Three U.S. companies have agreed to settle Federal Trade Commission charges that they misled consumers about their participation in the European Union-United States Privacy Shield framework, which allows companies to transfer consumer data from EU member states to the United States in compliance with EU law.
In separate complaints, the FTC alleges that human resources software company Decusoft, LLC, printing services company Tru Communication, Inc. (doing business as TCPrinting.net), and Md7, LLC, which manages real estate leases for wireless companies, violated the FTC Act by falsely claiming that they were certified to participate in the EU-US Privacy Shield. The FTC also alleged that Decusoft falsely claimed participation in the Swiss-U.S. Privacy Shield framework. Despite these claims, all three companies failed to complete the certification process for the Privacy Shield, according to the FTC complaints.
“Today’s actions highlight the FTC’s commitment to aggressively enforce the Privacy Shield frameworks, which are important tools in enabling transatlantic commerce,” said Acting FTC Chairman Maureen K. Ohlhausen. “Companies that want to benefit from these agreements must keep their promises or we will hold them accountable.”
The actions against the three companies are the first cases the FTC has brought to enforce the EU-U.S. Privacy Shield framework, which was put in place in 2016 to replace the U.S.-EU Safe Harbor framework. The FTC brought 39 enforcement actions against companies under the U.S.-EU Safe Harbor framework. Like the Safe Harbor, the Privacy Shield is aimed at providing companies on both sides of the Atlantic with a mechanism to comply with EU data protection requirements when transferring consumer data between the EU and the United States. These cases join the four enforcement actions the FTC has brought related to the Asia-Pacific Economic Cooperation (APEC) Cross-Border Privacy Rules (CBPR) system.
Companies that want to join the Privacy Shield must be subject to the jurisdiction of the FTC or the U.S. Department of Transportation, and certify to the U.S. Department of Commerce that they comply with the Privacy Shield Principles. The Department of Commerce maintains the list of companies that have joined the framework, while the FTC enforces the promises companies make when joining the Privacy Shield.
As part of their settlements with the FTC, the three companies are prohibited from misrepresenting the extent to which they participate in any privacy or data security program sponsored by the government or any self-regulatory or standard-setting organization and must comply with FTC reporting requirements.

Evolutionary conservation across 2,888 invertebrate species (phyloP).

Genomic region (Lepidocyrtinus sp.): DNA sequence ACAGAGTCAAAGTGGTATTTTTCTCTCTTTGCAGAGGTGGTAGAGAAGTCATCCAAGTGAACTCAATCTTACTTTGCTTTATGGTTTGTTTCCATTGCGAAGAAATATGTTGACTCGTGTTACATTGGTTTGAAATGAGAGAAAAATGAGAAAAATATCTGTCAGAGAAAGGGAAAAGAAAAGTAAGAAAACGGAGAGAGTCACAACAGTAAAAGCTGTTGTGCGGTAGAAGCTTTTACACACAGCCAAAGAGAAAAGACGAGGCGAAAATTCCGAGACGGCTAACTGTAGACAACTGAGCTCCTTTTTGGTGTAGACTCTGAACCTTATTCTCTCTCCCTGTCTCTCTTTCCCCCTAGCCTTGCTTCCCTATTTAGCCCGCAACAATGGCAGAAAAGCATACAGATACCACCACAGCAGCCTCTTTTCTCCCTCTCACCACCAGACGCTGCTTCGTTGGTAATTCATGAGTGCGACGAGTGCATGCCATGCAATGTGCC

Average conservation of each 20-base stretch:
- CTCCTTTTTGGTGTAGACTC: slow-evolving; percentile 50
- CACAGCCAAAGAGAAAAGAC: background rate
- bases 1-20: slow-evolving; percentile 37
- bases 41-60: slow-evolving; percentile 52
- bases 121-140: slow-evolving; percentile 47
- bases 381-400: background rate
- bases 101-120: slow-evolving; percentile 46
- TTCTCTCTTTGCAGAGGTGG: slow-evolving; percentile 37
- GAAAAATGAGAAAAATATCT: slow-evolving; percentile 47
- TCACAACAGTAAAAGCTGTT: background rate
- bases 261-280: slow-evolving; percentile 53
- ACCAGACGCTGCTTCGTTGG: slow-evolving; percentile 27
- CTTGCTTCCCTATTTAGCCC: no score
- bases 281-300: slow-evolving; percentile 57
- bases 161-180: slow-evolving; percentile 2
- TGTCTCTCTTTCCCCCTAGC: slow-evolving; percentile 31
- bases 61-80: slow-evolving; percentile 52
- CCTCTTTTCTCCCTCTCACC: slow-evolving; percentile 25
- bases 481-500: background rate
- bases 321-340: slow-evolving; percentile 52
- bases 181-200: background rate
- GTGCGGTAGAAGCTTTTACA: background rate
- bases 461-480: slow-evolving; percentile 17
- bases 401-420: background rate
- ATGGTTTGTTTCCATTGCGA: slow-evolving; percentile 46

The Commission voted 2-0 to issue the administrative complaints and to accept the consent agreements with the three companies. The FTC will publish a description of the consent agreement packages in the Federal Register shortly. The agreements will be subject to public comment for 30 days, beginning today and continuing through October 10, 2017, after which the Commission will decide whether to make the proposed consent orders final. Interested parties can submit comments electronically by following the instructions in the “Invitation To Comment” part of the “Supplementary Information” section for Decusoft, LLC, Tru Communication, Inc., and Md7, LLC.
NOTE: The Commission issues an administrative complaint when it has “reason to believe” that the law has been or is being violated, and it appears to the Commission that a proceeding is in the public interest. When the Commission issues a consent order on a final basis, it carries the force of law with respect to future actions. Each violation of such an order may result in a civil penalty of up to $40,654.
The Federal Trade Commission works to promote competition, and protect and educate consumers. You can learn more about consumer topics and file a consumer complaint online or by calling 1-877-FTC-HELP (382-4357). Like the FTC on Facebook, follow us on Twitter, read our blogs and subscribe to press releases for the latest FTC news and resources.
Juliana Gruenwald Henderson
Office of Public Affairs
Bureau of Consumer Protection